Autumn, Petawawa

Autumn Petawawa
Along the portage between St Andrews Lake and High Falls Lake in Algonquin Park

(photo by Bob: 2012-05-07 - map - explore

The pond on the Barron River between St. Andrews Lake and High Falls Lake upstream of the waterfall. We believe this to be the location of the sketch Autumn, Petawawa. This photo has been stretched vertically by 30%.

The logs would have been collected in the pond before being fed down the narrow log chute around the falls, one log at a time. It is not clear whether the water level in this pond was maintained by a dam at the foot of the pond or not. There is no evidence of a dam remaining today, though there are rock cribs near the downstream end of the pond.

The sketch Autumn, Petawawa depicts a substantial water flow into the pond. This might indicate that this is actually an early season painting. (The strong red hues are indicative but not definitive that it is autumn). In the current era, by midsummer, the flow here is low; the white water is minimal. This would probably be true even with the extra water diverted from the High Falls outlet of Stratton Lake. However, the dam — no longer existing — that controlled the flow out of Grand Lake might have contributed to maintaining the flow later in the season.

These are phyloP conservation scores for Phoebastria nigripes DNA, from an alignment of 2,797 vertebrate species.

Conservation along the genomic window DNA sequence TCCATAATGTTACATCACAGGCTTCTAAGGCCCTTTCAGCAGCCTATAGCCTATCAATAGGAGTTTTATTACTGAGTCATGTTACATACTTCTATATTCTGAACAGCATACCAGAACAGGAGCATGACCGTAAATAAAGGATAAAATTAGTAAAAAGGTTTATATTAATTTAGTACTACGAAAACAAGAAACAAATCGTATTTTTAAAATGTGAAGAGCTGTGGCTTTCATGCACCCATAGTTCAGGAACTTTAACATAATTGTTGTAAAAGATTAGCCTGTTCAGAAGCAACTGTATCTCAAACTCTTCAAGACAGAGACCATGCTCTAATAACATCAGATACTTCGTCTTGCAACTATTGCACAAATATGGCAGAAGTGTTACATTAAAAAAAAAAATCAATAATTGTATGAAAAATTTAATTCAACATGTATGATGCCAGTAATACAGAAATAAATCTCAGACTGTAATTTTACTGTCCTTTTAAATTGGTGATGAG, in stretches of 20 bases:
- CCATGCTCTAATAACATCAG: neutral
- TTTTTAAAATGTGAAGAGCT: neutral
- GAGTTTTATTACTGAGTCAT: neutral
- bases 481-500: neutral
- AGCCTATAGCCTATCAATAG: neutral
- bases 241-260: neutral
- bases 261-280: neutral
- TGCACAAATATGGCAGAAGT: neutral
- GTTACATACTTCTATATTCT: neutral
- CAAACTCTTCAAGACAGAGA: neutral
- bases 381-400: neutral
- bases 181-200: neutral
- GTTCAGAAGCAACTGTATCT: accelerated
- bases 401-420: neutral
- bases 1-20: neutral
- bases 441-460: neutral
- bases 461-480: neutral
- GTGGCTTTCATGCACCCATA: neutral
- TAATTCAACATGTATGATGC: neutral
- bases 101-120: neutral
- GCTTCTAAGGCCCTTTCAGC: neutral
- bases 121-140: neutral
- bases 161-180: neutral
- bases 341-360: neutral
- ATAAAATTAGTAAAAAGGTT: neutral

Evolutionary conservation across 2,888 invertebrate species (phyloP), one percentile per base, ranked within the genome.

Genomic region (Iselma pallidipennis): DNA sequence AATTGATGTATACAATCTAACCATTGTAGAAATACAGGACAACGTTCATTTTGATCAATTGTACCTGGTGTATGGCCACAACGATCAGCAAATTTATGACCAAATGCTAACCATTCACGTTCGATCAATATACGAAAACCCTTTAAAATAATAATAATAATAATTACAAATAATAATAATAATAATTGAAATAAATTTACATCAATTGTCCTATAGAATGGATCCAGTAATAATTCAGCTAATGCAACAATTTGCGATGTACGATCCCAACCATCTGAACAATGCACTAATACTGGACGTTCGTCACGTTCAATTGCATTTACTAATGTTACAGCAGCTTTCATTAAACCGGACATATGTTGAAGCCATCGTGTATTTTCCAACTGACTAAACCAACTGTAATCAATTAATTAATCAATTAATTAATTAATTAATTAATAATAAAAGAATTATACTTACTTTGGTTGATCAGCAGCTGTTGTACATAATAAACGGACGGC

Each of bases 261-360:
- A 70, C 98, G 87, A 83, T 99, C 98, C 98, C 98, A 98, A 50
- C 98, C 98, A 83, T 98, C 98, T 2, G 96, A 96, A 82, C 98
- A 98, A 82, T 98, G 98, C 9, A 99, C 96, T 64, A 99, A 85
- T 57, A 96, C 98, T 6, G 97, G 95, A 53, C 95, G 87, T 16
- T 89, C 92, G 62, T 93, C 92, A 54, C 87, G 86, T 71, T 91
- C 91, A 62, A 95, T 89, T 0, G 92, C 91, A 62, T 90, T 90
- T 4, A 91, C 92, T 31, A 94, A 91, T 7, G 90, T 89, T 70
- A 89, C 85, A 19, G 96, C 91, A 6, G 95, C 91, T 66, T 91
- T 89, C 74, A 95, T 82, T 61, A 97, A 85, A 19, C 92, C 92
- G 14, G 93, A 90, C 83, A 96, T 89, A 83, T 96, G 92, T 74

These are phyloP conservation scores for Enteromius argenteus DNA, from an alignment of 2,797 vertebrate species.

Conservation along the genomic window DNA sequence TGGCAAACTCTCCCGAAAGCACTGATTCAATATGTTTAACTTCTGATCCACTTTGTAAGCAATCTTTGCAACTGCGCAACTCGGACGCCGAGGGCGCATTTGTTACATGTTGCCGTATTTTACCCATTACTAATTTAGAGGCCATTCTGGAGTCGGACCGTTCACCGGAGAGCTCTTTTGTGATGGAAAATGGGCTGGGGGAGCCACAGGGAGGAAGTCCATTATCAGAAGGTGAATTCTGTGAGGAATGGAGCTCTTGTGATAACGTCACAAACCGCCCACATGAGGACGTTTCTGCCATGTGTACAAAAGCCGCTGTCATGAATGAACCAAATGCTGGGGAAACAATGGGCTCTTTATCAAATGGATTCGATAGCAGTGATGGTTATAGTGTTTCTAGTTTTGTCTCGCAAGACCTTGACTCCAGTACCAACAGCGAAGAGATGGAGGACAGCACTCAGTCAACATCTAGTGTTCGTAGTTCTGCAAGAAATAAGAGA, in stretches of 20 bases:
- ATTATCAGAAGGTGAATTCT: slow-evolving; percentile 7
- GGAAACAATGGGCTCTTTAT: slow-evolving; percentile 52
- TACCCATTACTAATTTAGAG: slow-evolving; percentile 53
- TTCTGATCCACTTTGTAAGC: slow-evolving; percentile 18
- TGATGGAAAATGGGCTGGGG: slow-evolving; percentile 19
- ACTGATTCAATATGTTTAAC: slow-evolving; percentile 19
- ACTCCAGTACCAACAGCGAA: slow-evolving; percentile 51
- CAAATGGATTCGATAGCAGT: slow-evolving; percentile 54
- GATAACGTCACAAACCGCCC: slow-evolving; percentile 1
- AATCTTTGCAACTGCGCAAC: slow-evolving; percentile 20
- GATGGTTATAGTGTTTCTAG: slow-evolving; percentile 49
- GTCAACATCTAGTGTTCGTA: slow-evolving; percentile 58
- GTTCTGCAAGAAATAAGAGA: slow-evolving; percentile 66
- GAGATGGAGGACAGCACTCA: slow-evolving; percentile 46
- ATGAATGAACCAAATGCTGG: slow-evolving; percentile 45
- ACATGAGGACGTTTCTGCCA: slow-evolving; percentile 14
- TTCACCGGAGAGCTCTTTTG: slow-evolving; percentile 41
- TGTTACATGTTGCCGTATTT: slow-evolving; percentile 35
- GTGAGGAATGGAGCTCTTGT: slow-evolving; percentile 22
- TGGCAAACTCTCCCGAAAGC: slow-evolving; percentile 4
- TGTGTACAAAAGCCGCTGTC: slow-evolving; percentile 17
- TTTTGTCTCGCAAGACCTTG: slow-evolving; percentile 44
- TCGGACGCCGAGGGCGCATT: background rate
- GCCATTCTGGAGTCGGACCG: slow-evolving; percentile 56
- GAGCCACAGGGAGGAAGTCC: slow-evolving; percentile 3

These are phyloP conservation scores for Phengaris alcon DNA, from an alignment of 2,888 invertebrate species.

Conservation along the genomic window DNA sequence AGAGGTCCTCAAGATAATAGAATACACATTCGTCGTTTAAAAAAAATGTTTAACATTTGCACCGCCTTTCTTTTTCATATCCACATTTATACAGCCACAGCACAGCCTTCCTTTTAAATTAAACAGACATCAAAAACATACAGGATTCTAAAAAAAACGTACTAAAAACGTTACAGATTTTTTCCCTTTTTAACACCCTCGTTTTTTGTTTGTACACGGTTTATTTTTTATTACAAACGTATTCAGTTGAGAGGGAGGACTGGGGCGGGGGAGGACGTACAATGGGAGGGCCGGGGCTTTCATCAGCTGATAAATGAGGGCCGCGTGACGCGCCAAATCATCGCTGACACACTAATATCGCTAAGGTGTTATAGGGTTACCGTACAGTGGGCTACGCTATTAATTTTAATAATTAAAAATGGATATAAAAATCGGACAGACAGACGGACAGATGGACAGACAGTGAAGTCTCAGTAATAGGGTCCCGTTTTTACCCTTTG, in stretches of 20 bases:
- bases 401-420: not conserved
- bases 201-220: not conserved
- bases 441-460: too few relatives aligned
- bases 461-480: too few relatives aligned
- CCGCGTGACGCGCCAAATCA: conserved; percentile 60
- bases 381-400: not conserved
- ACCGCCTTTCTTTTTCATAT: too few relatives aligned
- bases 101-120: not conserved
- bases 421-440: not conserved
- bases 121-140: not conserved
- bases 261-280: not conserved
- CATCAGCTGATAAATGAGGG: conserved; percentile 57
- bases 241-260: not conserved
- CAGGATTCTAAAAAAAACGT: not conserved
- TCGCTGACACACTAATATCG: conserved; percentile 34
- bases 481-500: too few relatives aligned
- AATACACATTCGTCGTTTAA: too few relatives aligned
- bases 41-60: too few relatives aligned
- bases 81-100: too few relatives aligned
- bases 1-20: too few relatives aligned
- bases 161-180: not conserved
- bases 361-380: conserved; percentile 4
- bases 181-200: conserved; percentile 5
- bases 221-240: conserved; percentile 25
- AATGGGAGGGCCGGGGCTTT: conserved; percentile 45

old timber crib on the Barron River in Algonquin Park

(photo by Bob: 2015-05-06 - map - explore

Remains of a Rock Crib. This is between St. Andrews Lake and High Falls Lake and is upstream of the falls and at the bottom end of the pond. There is another crib on the far shore. It is likely that the logs were boomed here before being fed down the narrow log chute along the far shore and around the falls — one log at a time. There may also have been a dam here, but if so, it was probably only high enough to divert sufficient water into the chute and to keep the pond filled. We know from the sketch, The Waterfall, that most of the flow went over the falls.

The log chute around the falls is gone but some traces remain.

The Waterfall, sketch for Woodland Waterfall

The Waterfall